At the time Amos writes, the nation was experiencing a period of prosperity and with that heightened prosperity came increased mistreatment of the most vulnerable of their society. And Amos cried out on God’s behalf

I hate, I despise your festivals,
    and I take no delight in your solemn assemblies.
22 Even though you offer me your burnt offerings and grain offerings,
    I will not accept them;
and the offerings of well-being of your fatted animals
    I will not look upon.
23 Take away from me the noise of your songs;
    I will not listen to the melody of your harps.
24 But let justice roll down like waters,
    and righteousness like an ever-flowing stream. (Amos 5:21-24, NRSV)


The Hebrew word translated as justice in this passage is mishpat and occurs over 200 times in the Hebrew Bible. According to the Bible Project, mishpat can stand for retributive justice (i.e., if I steal something I must pay the consequences) or restorative justice (going a step further, actively seeking out the vulnerable people who are being taken advantage of and helping the them). Mishpat or restorative justice means taking steps to advocate for the vulnerable and changing social structures to prevent injustice.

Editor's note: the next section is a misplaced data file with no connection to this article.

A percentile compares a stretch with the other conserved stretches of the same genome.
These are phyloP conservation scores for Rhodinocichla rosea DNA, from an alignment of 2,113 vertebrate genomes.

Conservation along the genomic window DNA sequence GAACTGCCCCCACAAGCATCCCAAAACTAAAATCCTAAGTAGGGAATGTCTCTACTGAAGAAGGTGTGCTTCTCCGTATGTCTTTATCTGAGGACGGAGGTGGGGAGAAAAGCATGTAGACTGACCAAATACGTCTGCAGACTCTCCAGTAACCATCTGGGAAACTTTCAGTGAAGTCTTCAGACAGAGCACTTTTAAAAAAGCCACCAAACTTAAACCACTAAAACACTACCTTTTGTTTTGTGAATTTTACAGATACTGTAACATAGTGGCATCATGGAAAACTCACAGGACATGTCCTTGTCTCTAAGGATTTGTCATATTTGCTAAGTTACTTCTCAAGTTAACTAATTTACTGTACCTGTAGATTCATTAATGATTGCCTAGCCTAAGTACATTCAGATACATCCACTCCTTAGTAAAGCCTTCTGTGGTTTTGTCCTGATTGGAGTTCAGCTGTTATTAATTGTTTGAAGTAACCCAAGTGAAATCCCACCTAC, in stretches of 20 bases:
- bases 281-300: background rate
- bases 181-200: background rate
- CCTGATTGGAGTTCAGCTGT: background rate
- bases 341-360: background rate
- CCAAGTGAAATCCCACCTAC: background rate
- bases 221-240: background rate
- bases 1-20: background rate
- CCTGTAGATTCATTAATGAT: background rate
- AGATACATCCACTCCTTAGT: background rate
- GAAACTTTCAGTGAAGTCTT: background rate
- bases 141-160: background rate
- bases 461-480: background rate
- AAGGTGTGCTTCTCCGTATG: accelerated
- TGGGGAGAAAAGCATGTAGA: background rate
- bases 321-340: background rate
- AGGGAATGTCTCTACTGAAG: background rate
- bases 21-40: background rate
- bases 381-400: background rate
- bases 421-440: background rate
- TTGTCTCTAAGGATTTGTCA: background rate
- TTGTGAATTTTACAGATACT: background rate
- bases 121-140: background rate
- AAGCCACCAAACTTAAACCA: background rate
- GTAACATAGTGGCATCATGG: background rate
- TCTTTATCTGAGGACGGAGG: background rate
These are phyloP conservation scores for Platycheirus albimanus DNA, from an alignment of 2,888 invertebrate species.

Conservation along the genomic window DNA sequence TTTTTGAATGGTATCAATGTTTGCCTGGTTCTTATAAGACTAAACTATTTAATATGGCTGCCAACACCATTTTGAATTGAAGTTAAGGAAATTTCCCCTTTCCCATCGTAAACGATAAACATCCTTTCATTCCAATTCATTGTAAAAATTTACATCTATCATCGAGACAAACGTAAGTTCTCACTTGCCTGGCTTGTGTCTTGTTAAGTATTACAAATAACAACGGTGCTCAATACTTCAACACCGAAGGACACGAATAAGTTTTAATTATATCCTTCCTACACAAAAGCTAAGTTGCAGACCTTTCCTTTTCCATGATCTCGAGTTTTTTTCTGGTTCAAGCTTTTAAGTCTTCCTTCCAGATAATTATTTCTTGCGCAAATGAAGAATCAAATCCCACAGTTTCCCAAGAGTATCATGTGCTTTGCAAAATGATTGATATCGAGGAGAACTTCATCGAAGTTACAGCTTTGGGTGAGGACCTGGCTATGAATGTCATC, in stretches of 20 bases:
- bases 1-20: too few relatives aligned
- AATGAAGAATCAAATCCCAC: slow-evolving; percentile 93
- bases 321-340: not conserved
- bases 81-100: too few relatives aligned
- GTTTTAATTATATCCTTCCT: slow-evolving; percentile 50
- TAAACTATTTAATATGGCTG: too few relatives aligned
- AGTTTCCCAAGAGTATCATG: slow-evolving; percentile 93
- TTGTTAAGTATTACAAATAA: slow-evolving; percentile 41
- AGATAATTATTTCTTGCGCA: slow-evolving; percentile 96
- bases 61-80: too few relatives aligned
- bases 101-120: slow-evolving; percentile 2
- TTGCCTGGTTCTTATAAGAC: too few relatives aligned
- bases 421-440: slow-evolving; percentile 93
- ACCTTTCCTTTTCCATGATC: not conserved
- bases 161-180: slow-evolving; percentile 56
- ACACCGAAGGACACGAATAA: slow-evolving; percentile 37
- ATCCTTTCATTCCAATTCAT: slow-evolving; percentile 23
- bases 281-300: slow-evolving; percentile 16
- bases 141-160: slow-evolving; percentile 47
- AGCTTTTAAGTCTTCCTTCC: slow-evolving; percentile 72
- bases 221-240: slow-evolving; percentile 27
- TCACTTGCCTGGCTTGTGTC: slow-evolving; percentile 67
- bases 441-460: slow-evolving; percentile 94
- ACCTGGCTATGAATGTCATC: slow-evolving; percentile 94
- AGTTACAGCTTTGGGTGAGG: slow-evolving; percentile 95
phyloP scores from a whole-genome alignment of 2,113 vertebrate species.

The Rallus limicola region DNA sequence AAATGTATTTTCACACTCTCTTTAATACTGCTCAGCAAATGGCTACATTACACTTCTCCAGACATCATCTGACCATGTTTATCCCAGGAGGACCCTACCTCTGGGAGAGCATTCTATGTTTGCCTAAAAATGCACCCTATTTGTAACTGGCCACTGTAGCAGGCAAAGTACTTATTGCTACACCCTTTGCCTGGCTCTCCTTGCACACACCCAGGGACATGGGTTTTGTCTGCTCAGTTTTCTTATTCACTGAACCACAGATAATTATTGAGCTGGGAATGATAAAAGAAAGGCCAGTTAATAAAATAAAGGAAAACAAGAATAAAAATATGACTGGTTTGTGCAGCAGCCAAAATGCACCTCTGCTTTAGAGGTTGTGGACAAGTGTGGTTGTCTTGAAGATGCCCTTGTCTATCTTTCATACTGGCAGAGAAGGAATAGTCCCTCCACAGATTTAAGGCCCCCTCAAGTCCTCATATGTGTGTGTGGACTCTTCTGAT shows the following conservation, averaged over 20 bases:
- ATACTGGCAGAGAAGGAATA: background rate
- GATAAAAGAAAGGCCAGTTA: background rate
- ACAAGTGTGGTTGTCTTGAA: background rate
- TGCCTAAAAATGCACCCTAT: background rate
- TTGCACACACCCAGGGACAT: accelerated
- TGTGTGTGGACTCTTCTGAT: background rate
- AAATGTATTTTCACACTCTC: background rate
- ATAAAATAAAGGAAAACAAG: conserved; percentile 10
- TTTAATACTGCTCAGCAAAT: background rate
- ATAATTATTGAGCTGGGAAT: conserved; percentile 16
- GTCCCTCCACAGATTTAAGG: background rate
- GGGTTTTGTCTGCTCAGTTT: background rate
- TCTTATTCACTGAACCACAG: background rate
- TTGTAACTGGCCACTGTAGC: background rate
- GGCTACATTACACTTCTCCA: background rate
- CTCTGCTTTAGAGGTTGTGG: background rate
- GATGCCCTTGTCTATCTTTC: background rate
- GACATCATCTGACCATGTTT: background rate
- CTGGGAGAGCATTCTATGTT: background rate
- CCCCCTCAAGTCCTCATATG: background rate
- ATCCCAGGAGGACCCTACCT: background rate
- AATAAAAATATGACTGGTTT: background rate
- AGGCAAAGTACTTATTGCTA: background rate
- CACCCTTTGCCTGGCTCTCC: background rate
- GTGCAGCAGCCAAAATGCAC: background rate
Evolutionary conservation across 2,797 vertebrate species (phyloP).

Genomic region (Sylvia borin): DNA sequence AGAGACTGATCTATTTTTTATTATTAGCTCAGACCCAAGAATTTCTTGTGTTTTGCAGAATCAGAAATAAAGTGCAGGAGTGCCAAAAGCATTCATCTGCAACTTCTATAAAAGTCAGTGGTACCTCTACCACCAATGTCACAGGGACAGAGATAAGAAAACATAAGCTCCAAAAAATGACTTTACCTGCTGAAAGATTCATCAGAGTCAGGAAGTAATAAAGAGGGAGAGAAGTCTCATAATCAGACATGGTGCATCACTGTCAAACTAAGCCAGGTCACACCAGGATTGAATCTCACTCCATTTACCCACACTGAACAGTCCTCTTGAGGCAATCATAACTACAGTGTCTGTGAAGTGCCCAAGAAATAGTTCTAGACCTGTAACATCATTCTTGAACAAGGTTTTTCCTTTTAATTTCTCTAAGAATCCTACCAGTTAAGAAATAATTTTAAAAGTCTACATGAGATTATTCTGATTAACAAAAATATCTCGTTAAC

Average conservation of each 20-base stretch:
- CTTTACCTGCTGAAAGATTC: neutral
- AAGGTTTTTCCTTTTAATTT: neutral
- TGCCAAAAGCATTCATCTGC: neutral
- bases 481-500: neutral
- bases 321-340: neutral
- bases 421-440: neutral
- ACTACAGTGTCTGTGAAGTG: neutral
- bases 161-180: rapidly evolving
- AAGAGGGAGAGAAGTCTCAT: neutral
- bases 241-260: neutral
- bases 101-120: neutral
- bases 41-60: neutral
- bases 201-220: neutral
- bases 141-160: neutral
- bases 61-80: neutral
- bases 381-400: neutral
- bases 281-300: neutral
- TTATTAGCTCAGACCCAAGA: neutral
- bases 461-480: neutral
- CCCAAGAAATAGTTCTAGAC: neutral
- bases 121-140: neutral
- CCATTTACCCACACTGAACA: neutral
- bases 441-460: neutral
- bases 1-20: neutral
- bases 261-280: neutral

The Hebrew word for righteousness is tsdaqah and can be translated as righteousness or justice. So, in this Amos passage that Dr. King quoted, there is really a double emphasis on calling for justice in response to the personal sins of its leaders and people and the national sins that further beat down the poor. Yet they bragged on how religious they were. They argued we bring or sacrifice to honor God and God in essence said, your sacrifices don’t honor me if they don’t cause you to honor humanity.

Yet, we today, too often do the same thing. Too many people today hear the word justice in a legal or social sense and see righteousness as personal piety or holiness.  Yet in the Hebrew prophetic tradition, they were inextricably linked.  There is no bifurcation or dichotomy or separation between the social and the personal; the individual and the structural.